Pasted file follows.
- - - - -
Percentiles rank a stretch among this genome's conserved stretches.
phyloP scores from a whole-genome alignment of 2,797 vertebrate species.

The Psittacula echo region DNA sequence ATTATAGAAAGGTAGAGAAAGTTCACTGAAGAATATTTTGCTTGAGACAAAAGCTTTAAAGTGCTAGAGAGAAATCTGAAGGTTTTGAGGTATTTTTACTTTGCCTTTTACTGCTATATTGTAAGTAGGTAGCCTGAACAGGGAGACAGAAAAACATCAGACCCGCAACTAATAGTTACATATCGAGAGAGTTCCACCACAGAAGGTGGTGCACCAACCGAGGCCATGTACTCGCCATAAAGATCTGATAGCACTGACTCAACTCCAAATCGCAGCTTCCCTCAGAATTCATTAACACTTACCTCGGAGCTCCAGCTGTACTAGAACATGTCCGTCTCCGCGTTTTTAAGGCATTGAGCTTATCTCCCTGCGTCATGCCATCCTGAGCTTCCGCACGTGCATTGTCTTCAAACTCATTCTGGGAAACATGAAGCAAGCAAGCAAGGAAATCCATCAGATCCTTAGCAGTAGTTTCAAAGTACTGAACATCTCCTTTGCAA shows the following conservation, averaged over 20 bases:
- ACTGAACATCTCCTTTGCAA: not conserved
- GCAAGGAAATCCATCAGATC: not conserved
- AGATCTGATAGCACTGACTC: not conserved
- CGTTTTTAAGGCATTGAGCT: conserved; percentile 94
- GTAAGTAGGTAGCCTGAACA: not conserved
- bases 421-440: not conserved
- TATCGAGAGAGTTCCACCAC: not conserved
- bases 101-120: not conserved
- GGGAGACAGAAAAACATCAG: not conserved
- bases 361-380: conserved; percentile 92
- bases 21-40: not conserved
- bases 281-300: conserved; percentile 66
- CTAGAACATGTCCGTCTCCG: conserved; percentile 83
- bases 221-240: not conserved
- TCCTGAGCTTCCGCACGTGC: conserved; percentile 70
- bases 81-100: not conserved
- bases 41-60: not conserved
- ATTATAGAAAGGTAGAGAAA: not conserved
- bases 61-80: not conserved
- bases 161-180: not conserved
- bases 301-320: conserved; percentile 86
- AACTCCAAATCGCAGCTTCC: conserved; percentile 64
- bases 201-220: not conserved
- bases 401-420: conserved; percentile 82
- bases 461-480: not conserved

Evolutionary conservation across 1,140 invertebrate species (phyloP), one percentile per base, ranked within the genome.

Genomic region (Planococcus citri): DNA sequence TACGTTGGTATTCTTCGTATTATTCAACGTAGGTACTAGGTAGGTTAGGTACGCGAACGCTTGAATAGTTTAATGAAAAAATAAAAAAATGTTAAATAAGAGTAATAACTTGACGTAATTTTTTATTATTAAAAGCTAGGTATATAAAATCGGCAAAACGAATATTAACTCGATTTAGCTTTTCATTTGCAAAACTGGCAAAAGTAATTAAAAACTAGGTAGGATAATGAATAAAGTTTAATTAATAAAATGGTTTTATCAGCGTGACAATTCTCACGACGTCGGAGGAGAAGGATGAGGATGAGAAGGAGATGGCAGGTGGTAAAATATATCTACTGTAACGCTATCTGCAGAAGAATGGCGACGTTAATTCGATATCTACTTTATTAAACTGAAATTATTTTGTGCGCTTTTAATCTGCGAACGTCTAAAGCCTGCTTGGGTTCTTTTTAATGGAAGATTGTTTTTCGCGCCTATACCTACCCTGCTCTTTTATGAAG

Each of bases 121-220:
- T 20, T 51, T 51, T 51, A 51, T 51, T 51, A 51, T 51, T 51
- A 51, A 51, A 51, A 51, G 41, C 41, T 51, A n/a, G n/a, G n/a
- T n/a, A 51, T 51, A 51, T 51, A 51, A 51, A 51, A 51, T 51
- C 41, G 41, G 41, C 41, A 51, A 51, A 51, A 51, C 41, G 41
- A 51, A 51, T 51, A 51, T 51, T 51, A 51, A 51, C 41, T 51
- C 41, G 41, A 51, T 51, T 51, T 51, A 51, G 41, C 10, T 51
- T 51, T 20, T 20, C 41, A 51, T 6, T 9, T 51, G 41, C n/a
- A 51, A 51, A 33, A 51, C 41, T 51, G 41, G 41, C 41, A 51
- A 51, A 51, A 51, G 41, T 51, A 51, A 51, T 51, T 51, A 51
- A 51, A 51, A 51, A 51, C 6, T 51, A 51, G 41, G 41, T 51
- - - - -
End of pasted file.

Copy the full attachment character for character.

Percentiles rank a stretch among this genome's conserved stretches.
phyloP scores from a whole-genome alignment of 2,797 vertebrate species.

The Psittacula echo region DNA sequence ATTATAGAAAGGTAGAGAAAGTTCACTGAAGAATATTTTGCTTGAGACAAAAGCTTTAAAGTGCTAGAGAGAAATCTGAAGGTTTTGAGGTATTTTTACTTTGCCTTTTACTGCTATATTGTAAGTAGGTAGCCTGAACAGGGAGACAGAAAAACATCAGACCCGCAACTAATAGTTACATATCGAGAGAGTTCCACCACAGAAGGTGGTGCACCAACCGAGGCCATGTACTCGCCATAAAGATCTGATAGCACTGACTCAACTCCAAATCGCAGCTTCCCTCAGAATTCATTAACACTTACCTCGGAGCTCCAGCTGTACTAGAACATGTCCGTCTCCGCGTTTTTAAGGCATTGAGCTTATCTCCCTGCGTCATGCCATCCTGAGCTTCCGCACGTGCATTGTCTTCAAACTCATTCTGGGAAACATGAAGCAAGCAAGCAAGGAAATCCATCAGATCCTTAGCAGTAGTTTCAAAGTACTGAACATCTCCTTTGCAA shows the following conservation, averaged over 20 bases:
- ACTGAACATCTCCTTTGCAA: not conserved
- GCAAGGAAATCCATCAGATC: not conserved
- AGATCTGATAGCACTGACTC: not conserved
- CGTTTTTAAGGCATTGAGCT: conserved; percentile 94
- GTAAGTAGGTAGCCTGAACA: not conserved
- bases 421-440: not conserved
- TATCGAGAGAGTTCCACCAC: not conserved
- bases 101-120: not conserved
- GGGAGACAGAAAAACATCAG: not conserved
- bases 361-380: conserved; percentile 92
- bases 21-40: not conserved
- bases 281-300: conserved; percentile 66
- CTAGAACATGTCCGTCTCCG: conserved; percentile 83
- bases 221-240: not conserved
- TCCTGAGCTTCCGCACGTGC: conserved; percentile 70
- bases 81-100: not conserved
- bases 41-60: not conserved
- ATTATAGAAAGGTAGAGAAA: not conserved
- bases 61-80: not conserved
- bases 161-180: not conserved
- bases 301-320: conserved; percentile 86
- AACTCCAAATCGCAGCTTCC: conserved; percentile 64
- bases 201-220: not conserved
- bases 401-420: conserved; percentile 82
- bases 461-480: not conserved

Evolutionary conservation across 1,140 invertebrate species (phyloP), one percentile per base, ranked within the genome.

Genomic region (Planococcus citri): DNA sequence TACGTTGGTATTCTTCGTATTATTCAACGTAGGTACTAGGTAGGTTAGGTACGCGAACGCTTGAATAGTTTAATGAAAAAATAAAAAAATGTTAAATAAGAGTAATAACTTGACGTAATTTTTTATTATTAAAAGCTAGGTATATAAAATCGGCAAAACGAATATTAACTCGATTTAGCTTTTCATTTGCAAAACTGGCAAAAGTAATTAAAAACTAGGTAGGATAATGAATAAAGTTTAATTAATAAAATGGTTTTATCAGCGTGACAATTCTCACGACGTCGGAGGAGAAGGATGAGGATGAGAAGGAGATGGCAGGTGGTAAAATATATCTACTGTAACGCTATCTGCAGAAGAATGGCGACGTTAATTCGATATCTACTTTATTAAACTGAAATTATTTTGTGCGCTTTTAATCTGCGAACGTCTAAAGCCTGCTTGGGTTCTTTTTAATGGAAGATTGTTTTTCGCGCCTATACCTACCCTGCTCTTTTATGAAG

Each of bases 121-220:
- T 20, T 51, T 51, T 51, A 51, T 51, T 51, A 51, T 51, T 51
- A 51, A 51, A 51, A 51, G 41, C 41, T 51, A n/a, G n/a, G n/a
- T n/a, A 51, T 51, A 51, T 51, A 51, A 51, A 51, A 51, T 51
- C 41, G 41, G 41, C 41, A 51, A 51, A 51, A 51, C 41, G 41
- A 51, A 51, T 51, A 51, T 51, T 51, A 51, A 51, C 41, T 51
- C 41, G 41, A 51, T 51, T 51, T 51, A 51, G 41, C 10, T 51
- T 51, T 20, T 20, C 41, A 51, T 6, T 9, T 51, G 41, C n/a
- A 51, A 51, A 33, A 51, C 41, T 51, G 41, G 41, C 41, A 51
- A 51, A 51, A 51, G 41, T 51, A 51, A 51, T 51, T 51, A 51
- A 51, A 51, A 51, A 51, C 6, T 51, A 51, G 41, G 41, T 51